89 F3d 834 Lawrence v. United States

89 F.3d 834

Walter J. LAWRENCE, Petitioner-Appellant,
UNITED STATES of America, Respondent-Appellee.

No. 95-2284.

United States Court of Appeals, Sixth Circuit.

June 12, 1996.

NOTICE: Sixth Circuit Rule 24(c) states that citation of unpublished dispositions is disfavored except for establishing res judicata, estoppel, or the law of the case and requires service of copies of cited unpublished dispositions of the Sixth Circuit.

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Before: MILBURN and SUHRHEINRICH, Circuit Judges; JORDAN, District Judge.*



This is an appeal from a judgment denying a motion to vacate sentence filed pursuant to 28 U.S.C. § 2255. This case has been referred to a panel of the court pursuant to Rule 9(a), Rules of the Sixth Circuit. Upon examination, this panel unanimously agrees that oral argument is not needed. Fed.R.App.P. 34(a).


In 1994, Walter Lawrence was convicted after a jury trial on two counts of criminal contempt and aiding and abetting, in violation of 18 U.S.C. §§ 401(3) and 2, and received an aggregate 12 month term of imprisonment. A panel of this court affirmed the conviction and sentence in all respects on direct appeal. United States v. Lawrence, No. 94-2309, 1995 WL 302247 (6th Cir. May 17, 1995) (order), cert. denied, 116 S.Ct. 79 (1995).


In 1995, Lawrence filed a § 2255 motion (and a supplement) in which he challenged the constitutionality of his contempt conviction on two grounds. The district court denied the motion but addressed only one ground for relief. This appeal followed. The parties have briefed the issues; Lawrence is proceeding without benefit of counsel.


Walter Lawrence filed a series of bankruptcy petitions in the Bankruptcy Court for the Western District of Michigan from 1989 through 1991. In 1991, the bankruptcy court enjoined Lawrence from filing any further cases until his pending cases were resolved and any resulting appellate proceedings were concluded. Lawrence promptly filed two more actions in the Bankruptcy Court for the Northern District of Indiana. Lawrence's Indiana actions were dismissed and the district court ultimately imposed two monetary sanctions under the authority of Fed.R.Civ.P. 11.


The Bankruptcy Court for the Western District of Michigan originally found Lawrence guilty of criminal contempt pursuant to Fed.R.Bankr.P. 9020(c). This finding was invalidated on appeal to the district court, however, for want of jurisdiction. In re Walter J. Lawrence, 164 B.R. 73 (W.D.Mich.1993). Lawrence was thereafter prosecuted in the Western District of Michigan on two counts of aiding and abetting in a criminal contempt, in violation of 18 U.S.C. §§ 401(3) and 2, in response to his Indiana bankruptcy filings. He was convicted and took a direct appeal to this court in which he challenged the conviction on constitutional grounds as well as trial error. The panel rejected Lawrence's appeal on the merits.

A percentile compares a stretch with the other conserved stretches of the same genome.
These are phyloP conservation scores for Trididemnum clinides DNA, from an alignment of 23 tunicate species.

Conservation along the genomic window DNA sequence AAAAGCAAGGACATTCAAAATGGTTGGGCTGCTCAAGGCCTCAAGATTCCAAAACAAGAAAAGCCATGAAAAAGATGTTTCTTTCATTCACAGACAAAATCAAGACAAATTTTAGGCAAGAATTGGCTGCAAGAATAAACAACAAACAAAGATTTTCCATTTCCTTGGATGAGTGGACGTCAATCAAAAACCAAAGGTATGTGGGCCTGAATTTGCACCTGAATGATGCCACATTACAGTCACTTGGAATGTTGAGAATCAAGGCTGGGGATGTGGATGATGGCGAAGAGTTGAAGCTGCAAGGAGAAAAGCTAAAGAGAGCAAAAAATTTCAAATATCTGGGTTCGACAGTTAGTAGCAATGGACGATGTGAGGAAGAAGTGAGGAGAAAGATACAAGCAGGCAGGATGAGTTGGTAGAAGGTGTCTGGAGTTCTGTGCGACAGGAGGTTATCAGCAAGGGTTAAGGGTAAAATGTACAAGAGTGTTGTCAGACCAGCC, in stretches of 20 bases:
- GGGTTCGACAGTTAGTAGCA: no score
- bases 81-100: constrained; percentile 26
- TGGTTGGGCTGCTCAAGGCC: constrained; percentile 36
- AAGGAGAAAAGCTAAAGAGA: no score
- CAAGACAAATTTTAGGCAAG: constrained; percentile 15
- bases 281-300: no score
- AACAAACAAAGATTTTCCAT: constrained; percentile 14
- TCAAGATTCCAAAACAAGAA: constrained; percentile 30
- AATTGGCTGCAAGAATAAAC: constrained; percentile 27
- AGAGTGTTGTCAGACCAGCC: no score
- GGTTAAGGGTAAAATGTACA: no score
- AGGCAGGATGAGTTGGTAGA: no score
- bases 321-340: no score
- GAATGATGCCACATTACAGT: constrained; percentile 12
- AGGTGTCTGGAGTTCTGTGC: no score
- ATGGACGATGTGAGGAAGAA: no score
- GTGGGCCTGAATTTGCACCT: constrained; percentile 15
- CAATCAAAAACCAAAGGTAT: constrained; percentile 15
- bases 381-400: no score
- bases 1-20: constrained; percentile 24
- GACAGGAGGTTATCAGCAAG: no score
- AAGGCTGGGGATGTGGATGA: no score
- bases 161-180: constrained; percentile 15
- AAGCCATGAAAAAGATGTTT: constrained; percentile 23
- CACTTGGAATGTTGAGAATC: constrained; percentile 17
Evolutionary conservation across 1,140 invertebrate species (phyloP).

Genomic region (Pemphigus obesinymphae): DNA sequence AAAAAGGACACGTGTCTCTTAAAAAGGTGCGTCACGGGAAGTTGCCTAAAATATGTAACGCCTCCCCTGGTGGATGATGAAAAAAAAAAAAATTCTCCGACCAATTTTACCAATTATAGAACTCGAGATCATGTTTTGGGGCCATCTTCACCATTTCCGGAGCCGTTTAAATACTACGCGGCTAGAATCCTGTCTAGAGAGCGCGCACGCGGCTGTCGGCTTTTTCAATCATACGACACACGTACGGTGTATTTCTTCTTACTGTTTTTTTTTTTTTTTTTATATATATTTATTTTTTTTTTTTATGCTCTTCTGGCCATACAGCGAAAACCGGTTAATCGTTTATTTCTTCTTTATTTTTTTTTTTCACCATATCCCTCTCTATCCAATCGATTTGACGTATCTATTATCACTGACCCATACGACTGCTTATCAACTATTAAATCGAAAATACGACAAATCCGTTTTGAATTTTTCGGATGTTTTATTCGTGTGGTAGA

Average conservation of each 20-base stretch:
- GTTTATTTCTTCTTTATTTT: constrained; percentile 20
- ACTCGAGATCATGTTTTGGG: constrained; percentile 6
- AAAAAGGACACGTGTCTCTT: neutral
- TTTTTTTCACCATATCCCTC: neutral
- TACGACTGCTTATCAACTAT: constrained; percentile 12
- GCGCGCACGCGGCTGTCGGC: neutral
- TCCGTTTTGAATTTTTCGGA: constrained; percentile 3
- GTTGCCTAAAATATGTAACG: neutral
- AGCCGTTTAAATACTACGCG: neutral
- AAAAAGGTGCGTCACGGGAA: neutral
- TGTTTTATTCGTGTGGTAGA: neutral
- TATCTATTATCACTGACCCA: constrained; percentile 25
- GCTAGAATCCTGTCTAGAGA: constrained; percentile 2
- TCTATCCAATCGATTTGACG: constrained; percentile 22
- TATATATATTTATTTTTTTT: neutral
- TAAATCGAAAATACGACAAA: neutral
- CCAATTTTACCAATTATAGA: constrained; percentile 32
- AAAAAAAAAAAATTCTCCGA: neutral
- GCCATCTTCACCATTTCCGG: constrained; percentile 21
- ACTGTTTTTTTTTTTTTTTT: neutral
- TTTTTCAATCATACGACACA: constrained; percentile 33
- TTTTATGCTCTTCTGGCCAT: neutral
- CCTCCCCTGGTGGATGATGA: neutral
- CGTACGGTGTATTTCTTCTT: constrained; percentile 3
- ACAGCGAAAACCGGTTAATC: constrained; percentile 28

Lawrence's present § 2255 motion encompasses two claims. Lawrence first contends that, as he was sanctioned in Indiana federal court for his bankruptcy filings, his subsequent criminal contempt conviction based on those same filings amounted to double jeopardy. Lawrence also contended that his criminal contempt prosecution in district court was the product of improper prosecutorial vindictiveness. The district court denied the motion but, in so doing, addressed only the double jeopardy claim.

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It is initially noted that Lawrence could have raised both claims contained in his motion to vacate on direct appeal but chose not to do so. Lawrence does not offer any explanation for this omission. It is clear that a § 2255 motion to vacate will not serve as a substitute for a direct appeal. Claims that could have been raised on direct appeal but were not will not be entertained in a § 2255 proceeding unless the petitioner demonstrates cause for his previous omission and prejudice resulting therefrom. United States v. Frady, 456 U.S. 152, 167-69 (1982). Lawrence has never undertaken to explain the reason for his failure to contest these claims in his direct appeal when he could have done so and is thus now precluded from pursuing these claims in a collateral attack.


A cursory examination of Lawrence's claims reflects that they lack merit in any event. We initially note that Lawrence urges this court to reach the merits of both claims presented, even though the district court did not do so. We shall do so as we find that it would serve no purpose to remand for consideration of a patently frivolous claim.


There is every indication of record that the monetary sanctions imposed in Indiana and the criminal charges brought in Michigan were not in response to the same conduct as alleged by Lawrence. His double jeopardy claim is thus meritless. Lawrence's second claim is equally specious. Lawrence contends that the government had an improper motive when they indicted him in federal district court following the dismissal of the bankruptcy court's contempt citation. Lawrence notes that the addition of the aiding and abetting charge ("upping the ante") is indicative of the prosecution's desire to punish him for his successful challenge of the bankruptcy court's contempt citation. Aiding and abetting in the commission of a federal offense is not a crime separate and apart from the commission of the underlying offense. 18 U.S.C. § 2(a). The government did not "up the ante" on Lawrence as he contends and no other evidence of vindictiveness is alleged or apparent. This claim lacks merit.


Accordingly, the district court's judgment is affirmed. Rule 9(b)(3), Rules of the Sixth Circuit.


The Honorable Leon Jordan, United States District Judge for the Eastern District of Tennessee, sitting by designation